If the U.S. economy is slowing (and it is), it may take some time for that slowdown to show up in monthly employment data. It is an economic reality that job gains lag an economic pickup. As the economy has slowed, employment has been stubborn to stumble.
But after a market blip, companies understandably are reluctant to add to their payrolls quickly. They are busy squeezing productivity out of their current staff, hoping to recover any lost profits. It's only when they are confident their business is sturdy and sustainable that they take the risk to add costs and hire new workers.
In the week ahead, investors will learn if hiring in January mirrored the general economic slowdown as 2016 began. The Federal Reserve Bank of Atlanta runs a real-time running calculation of the American economy. Instead of an economic forecast, the bank calls it a "nowcast." In late December through last week, the "now" wasn't good. The model pegged the nation's gross domestic product growth below 1 percent.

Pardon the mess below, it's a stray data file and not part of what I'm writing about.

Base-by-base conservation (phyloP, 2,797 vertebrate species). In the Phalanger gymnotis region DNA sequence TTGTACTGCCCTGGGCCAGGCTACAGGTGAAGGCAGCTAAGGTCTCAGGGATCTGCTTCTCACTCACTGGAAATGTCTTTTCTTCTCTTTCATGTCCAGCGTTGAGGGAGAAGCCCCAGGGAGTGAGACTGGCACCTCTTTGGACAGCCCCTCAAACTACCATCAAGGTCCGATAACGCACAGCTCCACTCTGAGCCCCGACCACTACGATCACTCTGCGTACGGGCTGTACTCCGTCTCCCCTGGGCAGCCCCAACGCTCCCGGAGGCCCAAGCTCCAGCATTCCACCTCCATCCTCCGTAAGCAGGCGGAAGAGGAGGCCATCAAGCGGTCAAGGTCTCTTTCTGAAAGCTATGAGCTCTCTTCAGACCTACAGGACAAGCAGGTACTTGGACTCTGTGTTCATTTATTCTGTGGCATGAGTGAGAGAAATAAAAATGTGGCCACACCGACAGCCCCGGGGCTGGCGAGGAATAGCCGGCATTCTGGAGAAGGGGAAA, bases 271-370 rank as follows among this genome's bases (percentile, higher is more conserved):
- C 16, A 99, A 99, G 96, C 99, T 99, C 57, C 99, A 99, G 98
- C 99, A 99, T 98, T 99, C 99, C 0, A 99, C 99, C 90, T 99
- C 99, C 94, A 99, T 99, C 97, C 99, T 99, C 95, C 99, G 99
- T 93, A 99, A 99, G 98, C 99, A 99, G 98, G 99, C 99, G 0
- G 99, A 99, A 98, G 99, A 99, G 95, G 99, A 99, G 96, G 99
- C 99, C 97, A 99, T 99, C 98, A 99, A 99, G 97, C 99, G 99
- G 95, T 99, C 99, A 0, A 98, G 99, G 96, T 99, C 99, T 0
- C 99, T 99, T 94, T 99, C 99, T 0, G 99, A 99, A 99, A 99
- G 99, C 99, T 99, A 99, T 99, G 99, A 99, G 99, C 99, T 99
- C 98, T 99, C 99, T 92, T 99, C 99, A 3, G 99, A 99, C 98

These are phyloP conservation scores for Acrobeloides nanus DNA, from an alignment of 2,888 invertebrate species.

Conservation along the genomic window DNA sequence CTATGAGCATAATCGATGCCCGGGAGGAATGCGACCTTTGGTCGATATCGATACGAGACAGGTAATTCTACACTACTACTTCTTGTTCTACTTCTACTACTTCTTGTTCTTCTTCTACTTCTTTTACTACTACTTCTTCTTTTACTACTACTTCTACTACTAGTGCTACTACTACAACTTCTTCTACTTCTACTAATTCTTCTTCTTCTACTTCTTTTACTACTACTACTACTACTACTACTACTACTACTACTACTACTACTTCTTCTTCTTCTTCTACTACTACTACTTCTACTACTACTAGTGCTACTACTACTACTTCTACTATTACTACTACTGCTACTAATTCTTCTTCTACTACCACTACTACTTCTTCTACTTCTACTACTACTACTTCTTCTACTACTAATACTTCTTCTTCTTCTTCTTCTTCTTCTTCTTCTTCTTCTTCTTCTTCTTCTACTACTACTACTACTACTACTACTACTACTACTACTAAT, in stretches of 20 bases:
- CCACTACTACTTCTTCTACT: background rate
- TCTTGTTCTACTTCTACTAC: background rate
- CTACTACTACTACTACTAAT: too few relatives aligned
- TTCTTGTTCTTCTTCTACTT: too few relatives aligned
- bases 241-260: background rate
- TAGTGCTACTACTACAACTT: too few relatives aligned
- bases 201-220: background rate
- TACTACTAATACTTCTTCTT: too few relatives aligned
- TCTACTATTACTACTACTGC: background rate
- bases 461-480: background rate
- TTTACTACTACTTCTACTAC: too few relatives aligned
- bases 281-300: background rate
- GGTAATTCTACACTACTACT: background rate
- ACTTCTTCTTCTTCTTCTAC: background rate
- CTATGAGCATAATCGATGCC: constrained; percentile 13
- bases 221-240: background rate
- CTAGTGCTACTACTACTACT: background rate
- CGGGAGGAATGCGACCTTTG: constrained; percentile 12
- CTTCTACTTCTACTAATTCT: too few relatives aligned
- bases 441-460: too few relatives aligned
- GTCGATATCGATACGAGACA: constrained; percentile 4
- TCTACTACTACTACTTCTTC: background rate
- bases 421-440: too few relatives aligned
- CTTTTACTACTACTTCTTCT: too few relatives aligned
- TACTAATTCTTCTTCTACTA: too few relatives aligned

This is the economic chill employers have encountered this month after adding an average of 280,000 new jobs in each of the last three months of last year, which ended with the best two-year stretch of job gains in almost two decades.
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But the markets look ahead. Investors are more interested in the uncertainty of the future than the clarity of the present.
Tom Hudson, financial journalist, hosts "The Sunshine Economy" on WLRN-FM in Miami, where he is the vice president of news. Follow him on Twitter@HudsonsView.